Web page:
My colleague Bernardo Michael in the History department here has been pressing me to understand that properly understood Digital Humanities should be deeply connected to our College-wide efforts to address questions of diversity and what the AAC&U calls inclusive excellence. (Bernardo also serves as the special assistant to the President for Diversity affairs). At first blush I will admit that this has seemed counter-intuitive to me and I have struggled to articulate the priority between my interest in developing new efforts in Digital Humanities that I tie to our college’s technology plan and my simultaneous concerns with furthering our institutions diversity plan (besides just a general ethical interest, my primary field of study over the past 20 years has been multicultural American Literature).
Nevertheless, I’ve started seeing more and more of Bernardo’s point as I’ve engaged in the efforts to get things started in Digital Humanities. For one thing, the practices and personages of the digital world are talked about in cultural terms: We use language like “digital natives” and “digital culture” and “netizens”–cultural terms that attempt to articulate new forms of social and cultural being. In the practical terms of trying to create lift-off for some of these efforts, an administrator faces the negotiation of multiple institutional cultures, and the challenging effort to get faculty–not unreasonably happy and proud about their achievements within their own cultural practices–to see that they actually need to become conversant in the languages and practices of an entirely different and digital culture.
Thus I increasingly see that Bernardo is right; just as we need to acclimate ourselves and become familiar with other kinds of cultural differences in the classroom, and just as our teaching needs to begin to reflect the values of diversity and global engagement, our teaching practices also need to engage students as digital natives. Using technology in the classroom or working collaboratively with students on digital projects isn’t simply instrumental–i.e. it isn’t simply about getting students familiar with things they will need for a job. It is, in many ways, about cultural engagement, respect, and awareness. How must our own cultures within academe adjust and change to engage with a new and increasingly not so new culture–one that is increasingly central and dominant to all of our cultural practices?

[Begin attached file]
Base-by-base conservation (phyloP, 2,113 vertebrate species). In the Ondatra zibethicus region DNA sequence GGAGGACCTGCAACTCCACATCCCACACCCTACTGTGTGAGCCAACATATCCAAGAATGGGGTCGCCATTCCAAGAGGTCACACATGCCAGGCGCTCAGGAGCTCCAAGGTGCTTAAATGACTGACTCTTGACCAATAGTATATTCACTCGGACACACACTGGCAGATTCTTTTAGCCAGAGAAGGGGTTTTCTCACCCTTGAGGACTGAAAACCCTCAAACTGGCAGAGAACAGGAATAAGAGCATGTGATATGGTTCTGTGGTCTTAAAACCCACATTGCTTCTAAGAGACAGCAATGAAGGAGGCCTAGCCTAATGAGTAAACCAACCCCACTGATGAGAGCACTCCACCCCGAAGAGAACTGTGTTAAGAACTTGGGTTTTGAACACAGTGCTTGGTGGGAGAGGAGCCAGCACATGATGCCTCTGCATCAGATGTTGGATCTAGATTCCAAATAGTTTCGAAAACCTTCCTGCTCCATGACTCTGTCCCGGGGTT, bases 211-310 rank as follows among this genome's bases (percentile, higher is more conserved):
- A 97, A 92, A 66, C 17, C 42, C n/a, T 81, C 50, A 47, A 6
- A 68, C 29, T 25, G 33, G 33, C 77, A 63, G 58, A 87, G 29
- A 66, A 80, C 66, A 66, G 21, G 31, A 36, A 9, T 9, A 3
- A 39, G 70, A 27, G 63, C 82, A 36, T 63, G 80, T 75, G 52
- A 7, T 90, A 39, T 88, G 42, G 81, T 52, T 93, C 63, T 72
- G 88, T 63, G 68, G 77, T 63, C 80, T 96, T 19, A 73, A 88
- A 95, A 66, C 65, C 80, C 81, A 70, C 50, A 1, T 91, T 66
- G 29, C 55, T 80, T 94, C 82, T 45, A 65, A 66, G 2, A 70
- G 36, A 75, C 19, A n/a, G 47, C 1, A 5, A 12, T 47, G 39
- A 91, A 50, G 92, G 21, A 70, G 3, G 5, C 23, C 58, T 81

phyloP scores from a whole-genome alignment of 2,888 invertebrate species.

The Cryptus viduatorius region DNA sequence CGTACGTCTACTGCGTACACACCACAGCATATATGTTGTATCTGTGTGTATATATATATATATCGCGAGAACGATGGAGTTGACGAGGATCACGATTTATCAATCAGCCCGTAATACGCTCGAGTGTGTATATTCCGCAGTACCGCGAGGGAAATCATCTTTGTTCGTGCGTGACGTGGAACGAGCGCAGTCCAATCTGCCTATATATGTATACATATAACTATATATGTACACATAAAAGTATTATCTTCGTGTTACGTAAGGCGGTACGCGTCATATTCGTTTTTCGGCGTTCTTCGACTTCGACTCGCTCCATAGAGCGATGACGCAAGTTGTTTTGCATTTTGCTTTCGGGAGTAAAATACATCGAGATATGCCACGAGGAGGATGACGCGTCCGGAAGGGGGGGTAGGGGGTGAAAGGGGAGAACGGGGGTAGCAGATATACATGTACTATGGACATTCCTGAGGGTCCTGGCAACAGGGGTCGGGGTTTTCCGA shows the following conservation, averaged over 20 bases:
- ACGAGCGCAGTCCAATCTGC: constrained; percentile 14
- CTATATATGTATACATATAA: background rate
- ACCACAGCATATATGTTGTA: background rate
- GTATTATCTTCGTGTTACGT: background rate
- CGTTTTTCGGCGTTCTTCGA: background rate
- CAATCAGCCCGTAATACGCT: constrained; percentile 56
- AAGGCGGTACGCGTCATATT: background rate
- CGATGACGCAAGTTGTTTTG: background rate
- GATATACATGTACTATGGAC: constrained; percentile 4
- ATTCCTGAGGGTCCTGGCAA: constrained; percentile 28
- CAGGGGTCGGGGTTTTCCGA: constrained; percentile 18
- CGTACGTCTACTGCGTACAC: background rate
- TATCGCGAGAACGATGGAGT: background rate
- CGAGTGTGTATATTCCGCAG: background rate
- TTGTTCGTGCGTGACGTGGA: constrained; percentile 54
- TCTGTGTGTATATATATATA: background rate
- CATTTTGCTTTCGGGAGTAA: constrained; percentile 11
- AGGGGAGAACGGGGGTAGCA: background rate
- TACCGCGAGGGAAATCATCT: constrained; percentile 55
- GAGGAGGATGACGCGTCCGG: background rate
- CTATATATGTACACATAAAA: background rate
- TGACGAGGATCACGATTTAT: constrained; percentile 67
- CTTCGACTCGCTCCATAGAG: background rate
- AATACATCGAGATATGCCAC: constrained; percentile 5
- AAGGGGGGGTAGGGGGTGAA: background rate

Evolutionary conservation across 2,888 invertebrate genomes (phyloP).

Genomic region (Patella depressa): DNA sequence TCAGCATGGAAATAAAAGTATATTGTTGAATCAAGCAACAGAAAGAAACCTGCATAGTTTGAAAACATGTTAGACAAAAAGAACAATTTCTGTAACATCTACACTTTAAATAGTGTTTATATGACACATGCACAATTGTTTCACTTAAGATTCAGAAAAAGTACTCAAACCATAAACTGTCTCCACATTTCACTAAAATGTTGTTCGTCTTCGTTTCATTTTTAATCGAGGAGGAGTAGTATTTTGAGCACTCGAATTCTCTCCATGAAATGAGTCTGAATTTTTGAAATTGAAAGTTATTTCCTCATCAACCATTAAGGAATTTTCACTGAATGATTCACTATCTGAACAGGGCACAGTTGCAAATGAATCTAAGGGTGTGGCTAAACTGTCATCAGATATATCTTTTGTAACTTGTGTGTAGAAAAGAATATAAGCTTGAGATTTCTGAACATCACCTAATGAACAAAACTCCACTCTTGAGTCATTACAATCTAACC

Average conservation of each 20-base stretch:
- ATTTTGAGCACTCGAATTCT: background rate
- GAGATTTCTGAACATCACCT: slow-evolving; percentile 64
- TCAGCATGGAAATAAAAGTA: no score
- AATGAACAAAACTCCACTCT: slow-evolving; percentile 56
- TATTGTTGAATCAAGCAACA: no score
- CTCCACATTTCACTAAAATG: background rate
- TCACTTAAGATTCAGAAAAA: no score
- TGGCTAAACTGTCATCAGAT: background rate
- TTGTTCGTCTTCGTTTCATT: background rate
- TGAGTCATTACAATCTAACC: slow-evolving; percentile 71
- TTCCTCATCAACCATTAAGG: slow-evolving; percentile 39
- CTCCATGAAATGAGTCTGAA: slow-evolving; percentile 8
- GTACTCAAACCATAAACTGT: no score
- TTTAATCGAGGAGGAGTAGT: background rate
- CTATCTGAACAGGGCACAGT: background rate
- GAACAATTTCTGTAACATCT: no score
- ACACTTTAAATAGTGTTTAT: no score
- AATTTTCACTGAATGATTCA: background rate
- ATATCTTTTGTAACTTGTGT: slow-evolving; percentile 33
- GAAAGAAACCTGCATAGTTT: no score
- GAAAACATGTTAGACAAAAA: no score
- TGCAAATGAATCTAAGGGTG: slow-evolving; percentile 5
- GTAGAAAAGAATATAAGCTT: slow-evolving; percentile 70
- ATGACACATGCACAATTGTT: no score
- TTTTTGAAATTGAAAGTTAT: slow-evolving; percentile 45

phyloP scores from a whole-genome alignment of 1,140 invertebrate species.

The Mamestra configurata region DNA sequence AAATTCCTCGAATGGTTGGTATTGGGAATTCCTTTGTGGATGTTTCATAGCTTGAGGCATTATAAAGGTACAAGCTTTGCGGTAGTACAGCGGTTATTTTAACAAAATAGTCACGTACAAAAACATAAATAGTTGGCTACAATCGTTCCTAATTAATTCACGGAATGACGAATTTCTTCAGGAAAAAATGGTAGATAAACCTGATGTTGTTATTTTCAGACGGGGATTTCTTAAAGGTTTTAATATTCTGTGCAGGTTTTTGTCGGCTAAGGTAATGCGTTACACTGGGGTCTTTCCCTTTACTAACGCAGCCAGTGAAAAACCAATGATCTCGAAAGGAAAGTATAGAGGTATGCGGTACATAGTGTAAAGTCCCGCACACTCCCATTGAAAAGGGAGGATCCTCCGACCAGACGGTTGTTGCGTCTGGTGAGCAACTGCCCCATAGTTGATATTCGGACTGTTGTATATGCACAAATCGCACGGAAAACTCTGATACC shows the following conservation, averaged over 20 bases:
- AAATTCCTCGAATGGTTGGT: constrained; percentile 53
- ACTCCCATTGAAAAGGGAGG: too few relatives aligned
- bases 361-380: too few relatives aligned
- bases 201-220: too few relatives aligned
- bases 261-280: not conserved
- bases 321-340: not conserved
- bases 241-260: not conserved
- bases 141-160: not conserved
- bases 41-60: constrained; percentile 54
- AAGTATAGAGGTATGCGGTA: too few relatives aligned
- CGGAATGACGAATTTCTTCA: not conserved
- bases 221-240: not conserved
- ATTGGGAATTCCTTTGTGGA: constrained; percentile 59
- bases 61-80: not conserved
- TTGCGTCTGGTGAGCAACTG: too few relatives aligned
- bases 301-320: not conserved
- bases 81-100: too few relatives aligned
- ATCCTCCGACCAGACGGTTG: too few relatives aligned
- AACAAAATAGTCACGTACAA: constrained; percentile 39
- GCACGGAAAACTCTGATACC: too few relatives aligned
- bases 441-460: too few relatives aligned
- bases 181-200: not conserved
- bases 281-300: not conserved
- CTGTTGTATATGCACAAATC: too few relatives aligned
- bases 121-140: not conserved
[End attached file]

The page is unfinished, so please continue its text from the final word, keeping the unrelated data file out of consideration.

Adeline Koh over at Richard Stockton College (and this fall at Duke, I think), has a sharp post on these kinds of issues, focusing more on the divide between theory and practice or yacking and hacking in Digital Humanities. Adeline has more theory hope than I do, but I like what she’s probing in her piece and I especially like where she ends up:
If computation is, as Cathy N. Davidson (@cathyndavidson) and Dan Rowinski have been arguing, the fourth “R” of 21st century literacy, we very much need to treat it the way we already do existing human languages: as modes of knowledge which unwittingly create cultural valences and systems of privilege and oppression. Frantz Fanon wrote in Black Skin, White Masks: “To speak a language is to take on a world, a civilization.” As Digital Humanists, we have the responsibility to interrogate and to understand what kind of world, and what kind of civilization, our computational languages and forms create for us. Critical Code Studies is an important step in this direction. But it’s important not to stop there, but to continue to try to expand upon how computation and the digital humanities are underwritten by theoretical suppositions which still remain invisible.
More Hack, Less Yack?: Modularity, Theory and Habitus in the Digital Humanities | Adeline Koh
I suspect that Bernardo and Adeline would have a lot to say to each other.